Harper’s is pleased to announce a solo exhibition of abstract painting and assemblages by Don Christensen. Spanning a period of twenty years, the work will highlight Christensen’s versatile approach in negotiating the compelling relationships between color and form, line and shape, surface and depth. The show opens on February 16 at Harper's Apartment with a reception attended by the artist.
Christensen’s vibrant and optically dynamic paintings burst with energy and movement. Many read like schematics written in a private language whose cadence encompasses a wide range of hues, loosely structured through geometric configurations. These visually kinetic pieces poetically map out a synthesized topography of pure rhythm and abstracted sound. Not unlike the dreamy acoustics of polyrhythmic percussion, his work silently pulses while resting simultaneously in a trance of meditative stillness.
A variety of mediums and processes are hallmarks of Christensen's practice. In his woodblock painting series begun in the nineties, Christensen constructed assemblages by connecting pieces of found wood into rectangular patchwork creations. Bright and pastel pigments were brushed or sprayed on each block’s face, visualizing a flowing checkered effect. Taking a more minimal approach in his later works on canvas, Christensen evenly applies layers of acrylic paint, creating voluminous, trapezoidal shapes on flat, colorful backgrounds. The most recent pieces return to the use of found wood to create rough surfaces for the picture plane. An abiding interest in the craft, color relationships, and geometry that guide the paintings unite his entire oeuvre.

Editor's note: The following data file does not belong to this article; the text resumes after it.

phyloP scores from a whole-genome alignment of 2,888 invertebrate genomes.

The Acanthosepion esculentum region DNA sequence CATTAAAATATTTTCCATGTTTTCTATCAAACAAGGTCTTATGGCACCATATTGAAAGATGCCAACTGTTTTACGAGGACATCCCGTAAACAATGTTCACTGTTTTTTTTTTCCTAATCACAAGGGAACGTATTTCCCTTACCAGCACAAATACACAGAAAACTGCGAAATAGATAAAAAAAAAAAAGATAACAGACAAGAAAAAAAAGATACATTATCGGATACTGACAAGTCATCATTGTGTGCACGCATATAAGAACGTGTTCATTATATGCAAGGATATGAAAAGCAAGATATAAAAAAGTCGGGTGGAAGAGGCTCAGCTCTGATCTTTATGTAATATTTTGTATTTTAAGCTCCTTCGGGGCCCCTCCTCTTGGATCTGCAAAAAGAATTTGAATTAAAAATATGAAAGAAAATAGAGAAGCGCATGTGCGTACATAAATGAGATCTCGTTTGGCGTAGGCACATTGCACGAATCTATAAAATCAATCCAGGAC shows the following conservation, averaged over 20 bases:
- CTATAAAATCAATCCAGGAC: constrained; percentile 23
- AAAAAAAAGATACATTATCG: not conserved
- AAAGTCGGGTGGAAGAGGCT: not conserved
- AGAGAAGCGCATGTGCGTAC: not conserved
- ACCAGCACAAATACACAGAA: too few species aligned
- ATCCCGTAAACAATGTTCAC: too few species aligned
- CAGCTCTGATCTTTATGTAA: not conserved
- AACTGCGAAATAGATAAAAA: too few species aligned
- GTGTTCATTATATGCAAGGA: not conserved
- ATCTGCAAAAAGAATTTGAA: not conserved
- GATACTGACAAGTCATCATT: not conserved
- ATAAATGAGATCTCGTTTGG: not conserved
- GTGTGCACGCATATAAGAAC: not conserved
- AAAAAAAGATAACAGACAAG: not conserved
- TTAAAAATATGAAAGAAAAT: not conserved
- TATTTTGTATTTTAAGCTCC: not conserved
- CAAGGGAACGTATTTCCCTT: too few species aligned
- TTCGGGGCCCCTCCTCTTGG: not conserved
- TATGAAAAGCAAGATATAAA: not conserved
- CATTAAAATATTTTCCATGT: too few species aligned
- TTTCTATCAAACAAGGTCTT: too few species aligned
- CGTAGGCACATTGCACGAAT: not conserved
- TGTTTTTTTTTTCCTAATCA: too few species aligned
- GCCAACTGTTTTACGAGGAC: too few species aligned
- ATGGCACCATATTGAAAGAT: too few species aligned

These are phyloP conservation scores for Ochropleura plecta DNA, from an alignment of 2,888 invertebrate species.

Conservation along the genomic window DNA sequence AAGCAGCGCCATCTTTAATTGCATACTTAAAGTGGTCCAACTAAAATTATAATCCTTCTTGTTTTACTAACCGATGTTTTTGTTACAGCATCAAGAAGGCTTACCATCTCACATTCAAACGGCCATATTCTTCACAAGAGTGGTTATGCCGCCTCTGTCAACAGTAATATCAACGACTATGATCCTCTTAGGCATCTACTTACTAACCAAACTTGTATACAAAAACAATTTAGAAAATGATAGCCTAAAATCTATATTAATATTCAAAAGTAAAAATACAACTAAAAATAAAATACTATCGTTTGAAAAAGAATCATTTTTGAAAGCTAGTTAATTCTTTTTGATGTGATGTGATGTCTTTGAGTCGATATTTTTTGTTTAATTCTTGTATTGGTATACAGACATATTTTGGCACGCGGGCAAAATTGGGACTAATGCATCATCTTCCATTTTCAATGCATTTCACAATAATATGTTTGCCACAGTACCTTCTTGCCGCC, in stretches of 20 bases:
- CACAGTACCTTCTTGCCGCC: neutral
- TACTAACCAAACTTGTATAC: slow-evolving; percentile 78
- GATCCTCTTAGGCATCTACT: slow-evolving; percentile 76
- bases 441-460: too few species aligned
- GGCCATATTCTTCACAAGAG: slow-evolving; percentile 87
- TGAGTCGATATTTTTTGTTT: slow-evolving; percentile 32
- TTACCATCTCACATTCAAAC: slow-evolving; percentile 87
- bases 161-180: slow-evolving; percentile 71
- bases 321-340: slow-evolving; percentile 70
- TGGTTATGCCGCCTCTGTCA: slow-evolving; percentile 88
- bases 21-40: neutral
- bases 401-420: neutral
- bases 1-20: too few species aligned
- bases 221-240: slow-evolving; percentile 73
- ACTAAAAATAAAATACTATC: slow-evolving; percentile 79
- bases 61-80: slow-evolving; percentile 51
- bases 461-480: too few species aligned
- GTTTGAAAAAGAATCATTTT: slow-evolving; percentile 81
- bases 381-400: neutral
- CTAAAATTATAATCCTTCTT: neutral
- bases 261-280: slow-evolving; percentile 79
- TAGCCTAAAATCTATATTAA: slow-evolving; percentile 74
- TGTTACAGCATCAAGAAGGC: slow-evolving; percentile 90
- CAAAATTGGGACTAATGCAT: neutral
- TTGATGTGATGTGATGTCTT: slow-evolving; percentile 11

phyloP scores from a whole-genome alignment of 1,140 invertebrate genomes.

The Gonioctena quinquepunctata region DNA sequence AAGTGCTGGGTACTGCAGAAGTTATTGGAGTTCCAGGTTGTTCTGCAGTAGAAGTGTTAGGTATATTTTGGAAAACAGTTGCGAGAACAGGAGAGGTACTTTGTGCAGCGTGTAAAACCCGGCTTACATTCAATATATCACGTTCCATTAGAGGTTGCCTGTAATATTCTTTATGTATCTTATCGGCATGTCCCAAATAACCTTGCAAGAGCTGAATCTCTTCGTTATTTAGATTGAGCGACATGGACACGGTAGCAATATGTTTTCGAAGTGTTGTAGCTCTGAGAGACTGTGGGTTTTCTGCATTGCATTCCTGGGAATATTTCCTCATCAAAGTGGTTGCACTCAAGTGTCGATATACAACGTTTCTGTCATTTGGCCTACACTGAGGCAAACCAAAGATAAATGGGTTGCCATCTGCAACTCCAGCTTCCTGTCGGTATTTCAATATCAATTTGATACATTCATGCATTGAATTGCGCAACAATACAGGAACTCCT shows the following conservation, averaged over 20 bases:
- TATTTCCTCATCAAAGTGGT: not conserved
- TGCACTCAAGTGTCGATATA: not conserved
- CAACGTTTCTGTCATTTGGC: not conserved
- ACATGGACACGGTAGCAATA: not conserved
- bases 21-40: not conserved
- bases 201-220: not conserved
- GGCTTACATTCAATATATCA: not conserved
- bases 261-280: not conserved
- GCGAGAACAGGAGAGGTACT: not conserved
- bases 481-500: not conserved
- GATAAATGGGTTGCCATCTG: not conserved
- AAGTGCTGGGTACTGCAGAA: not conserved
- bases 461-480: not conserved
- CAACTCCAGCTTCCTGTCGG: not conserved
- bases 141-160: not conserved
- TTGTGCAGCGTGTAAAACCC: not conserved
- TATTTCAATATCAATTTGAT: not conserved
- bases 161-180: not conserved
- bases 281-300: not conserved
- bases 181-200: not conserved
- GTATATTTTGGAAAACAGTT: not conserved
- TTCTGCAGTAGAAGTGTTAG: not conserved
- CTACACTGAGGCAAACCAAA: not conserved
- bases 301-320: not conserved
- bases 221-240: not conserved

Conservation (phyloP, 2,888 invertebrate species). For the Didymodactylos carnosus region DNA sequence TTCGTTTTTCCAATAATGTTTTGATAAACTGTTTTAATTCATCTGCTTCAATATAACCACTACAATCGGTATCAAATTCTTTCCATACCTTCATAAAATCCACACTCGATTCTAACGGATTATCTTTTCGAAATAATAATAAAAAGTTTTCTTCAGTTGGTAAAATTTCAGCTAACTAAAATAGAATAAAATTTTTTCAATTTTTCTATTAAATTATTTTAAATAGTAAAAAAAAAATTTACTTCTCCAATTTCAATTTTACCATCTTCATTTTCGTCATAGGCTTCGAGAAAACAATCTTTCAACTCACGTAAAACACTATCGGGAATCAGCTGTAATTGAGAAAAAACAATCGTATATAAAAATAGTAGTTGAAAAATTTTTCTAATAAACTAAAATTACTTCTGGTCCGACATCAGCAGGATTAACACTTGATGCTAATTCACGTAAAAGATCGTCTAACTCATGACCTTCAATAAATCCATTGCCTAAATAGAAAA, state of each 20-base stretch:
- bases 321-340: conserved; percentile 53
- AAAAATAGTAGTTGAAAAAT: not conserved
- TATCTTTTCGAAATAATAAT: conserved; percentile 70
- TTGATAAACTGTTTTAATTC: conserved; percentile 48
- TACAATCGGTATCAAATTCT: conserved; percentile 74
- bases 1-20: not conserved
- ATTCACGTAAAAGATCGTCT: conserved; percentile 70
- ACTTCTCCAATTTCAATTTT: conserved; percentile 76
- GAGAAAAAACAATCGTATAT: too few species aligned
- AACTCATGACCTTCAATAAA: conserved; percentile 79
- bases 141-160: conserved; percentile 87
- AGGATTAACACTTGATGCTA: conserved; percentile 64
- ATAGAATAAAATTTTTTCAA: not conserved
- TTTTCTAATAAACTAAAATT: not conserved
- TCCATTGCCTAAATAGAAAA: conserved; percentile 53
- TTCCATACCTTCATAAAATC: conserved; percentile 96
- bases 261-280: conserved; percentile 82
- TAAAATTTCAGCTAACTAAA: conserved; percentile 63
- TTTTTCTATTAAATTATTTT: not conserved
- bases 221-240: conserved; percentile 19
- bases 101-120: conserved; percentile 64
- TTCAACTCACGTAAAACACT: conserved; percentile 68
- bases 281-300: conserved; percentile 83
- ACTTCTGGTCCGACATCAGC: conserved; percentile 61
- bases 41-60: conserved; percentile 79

Don Christensen (b. 1948, Nebraska) draws influence from a lifetime of unique experiences as an active participant in the worlds of music and visual arts. During the 1970s, he day-jobbed in the studios of artists Kenneth Noland, Larry Poons, and Jules Olitski while also playing drums in formative No Wave bands and musical projects such as The Bush Tetras, The Contortions, The Raybeats, The Philip Glass Ensemble, and on Brian Eno's “No New York” album. In 1986, Christensen was drawn back to Nebraska, where fate and chance brought him to the lifework of Emery Blagdon, an eccentric farmer-turned-artist. Upon Blagdon’s death, Christensen helped take stewardship of the artist's “Healing Machines:” a series of electro-magnetic conducting metallic sculptures, now held in several museums. The Healing Machines also provoked Christensen to fully embrace a visual arts practice. Over the course of the following 25 years, he developed into a prolific painter, drawing influence from color field painters and the mystical geometric boogie of Mondrian. Christensen is currently based in Springs, New York.